That’s all, cheers.



Graphic Design in Japan 2009 Exhibition

Posted in Exhibitions by Paul on July 14, 2009




Graphic Design in Japan is a yearbook that was first published in 1981 by the Japan Graphic Design Association. Ever since, the annual publication introduces a selection of work each year spanning from accessories, books, packaging, logos, posters, advertisements, websites, videos, spatial design and everything else in-between. This years exhibition was being held at the Midtown Design Hub in Roppongi, about five minutes away from W+K’s office so I popped over to take a look at lunch today and I’ve been looking forward to going to this exhibition since I arrived in Japan. I was definitely not disappointed.

Luckily, there was no assistant when I went today so I managed to photograph everything that caught my eye and it pretty much was nearly all of the exhibition. There were posters hanging from end to end of the room and books and other 3D design positioned just on one wall making it a really great exhibition to soak up.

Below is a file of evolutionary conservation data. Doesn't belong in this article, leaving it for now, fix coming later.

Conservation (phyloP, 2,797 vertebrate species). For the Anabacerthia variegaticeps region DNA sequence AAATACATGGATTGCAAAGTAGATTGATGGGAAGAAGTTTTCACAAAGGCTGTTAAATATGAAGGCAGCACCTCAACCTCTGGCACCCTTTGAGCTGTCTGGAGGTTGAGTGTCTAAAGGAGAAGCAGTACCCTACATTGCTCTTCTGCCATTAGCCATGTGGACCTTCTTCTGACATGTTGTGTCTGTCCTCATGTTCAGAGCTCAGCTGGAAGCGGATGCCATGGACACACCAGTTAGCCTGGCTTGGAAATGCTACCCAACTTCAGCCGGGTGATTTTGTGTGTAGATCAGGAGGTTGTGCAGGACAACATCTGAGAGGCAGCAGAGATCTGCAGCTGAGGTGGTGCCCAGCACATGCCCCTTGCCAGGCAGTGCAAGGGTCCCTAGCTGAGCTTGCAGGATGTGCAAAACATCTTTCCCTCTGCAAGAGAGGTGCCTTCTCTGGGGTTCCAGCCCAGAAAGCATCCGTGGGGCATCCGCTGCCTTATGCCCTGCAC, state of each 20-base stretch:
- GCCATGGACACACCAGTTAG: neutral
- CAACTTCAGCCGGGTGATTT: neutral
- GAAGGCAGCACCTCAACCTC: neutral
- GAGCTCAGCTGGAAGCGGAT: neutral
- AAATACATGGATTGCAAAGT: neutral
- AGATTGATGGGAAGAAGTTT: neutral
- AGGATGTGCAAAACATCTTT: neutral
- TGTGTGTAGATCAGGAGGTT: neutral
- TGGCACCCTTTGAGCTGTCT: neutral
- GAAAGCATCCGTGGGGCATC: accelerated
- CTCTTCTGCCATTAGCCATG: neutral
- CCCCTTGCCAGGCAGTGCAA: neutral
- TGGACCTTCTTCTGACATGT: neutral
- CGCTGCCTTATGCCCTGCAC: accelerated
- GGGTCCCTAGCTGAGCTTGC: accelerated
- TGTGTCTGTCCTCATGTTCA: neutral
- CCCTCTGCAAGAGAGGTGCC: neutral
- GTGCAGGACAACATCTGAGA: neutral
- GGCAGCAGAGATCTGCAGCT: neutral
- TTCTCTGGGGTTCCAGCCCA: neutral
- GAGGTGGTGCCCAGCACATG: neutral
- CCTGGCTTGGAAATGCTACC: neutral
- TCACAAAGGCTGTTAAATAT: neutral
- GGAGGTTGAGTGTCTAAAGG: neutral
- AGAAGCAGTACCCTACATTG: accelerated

The exhibition was a really interesting insight for myself as foreign designer in Japan, as I could see variations of styles, illustration and typography from the fast moving country that is Japan. All works were from a variety of backgrounds, from previous exhibitions to personal projects. The standard of work was extremely high and just like everything else seems to be in Tokyo, very professional, on the ball, cutting edge and challenging the norm. This is definitely one of the top exhibitions I have visited whilst here in Tokyo.



The pictures I’ve included here are my favourite bits and pieces that caught my eye, but be sure to check out the rest of the exhibition on my Flickr page starting from here. The exhibition’s online link can be found here.



Ghibli Museum

Posted in Everything Else by Paul on June 27, 2009



If you think about films like ‘Spirited Away‘ and where they have come from, well Studio Ghibli is the answer. In an area called Mitaka, again in north west Tokyo just before I visited Nakano, is the Ghibli Museum and what can only be described as ‘magical‘. With obtaining tickets like trying to get into the Kremlin, the Ghibli Museum is the public’s chance to get to see what Studio Ghibli do and how they work creating such epic animations like Spirited Away, Prince Mononoke and Yadosagashi (the second animation in the video) and one which has now become my favourite. It can be seen here.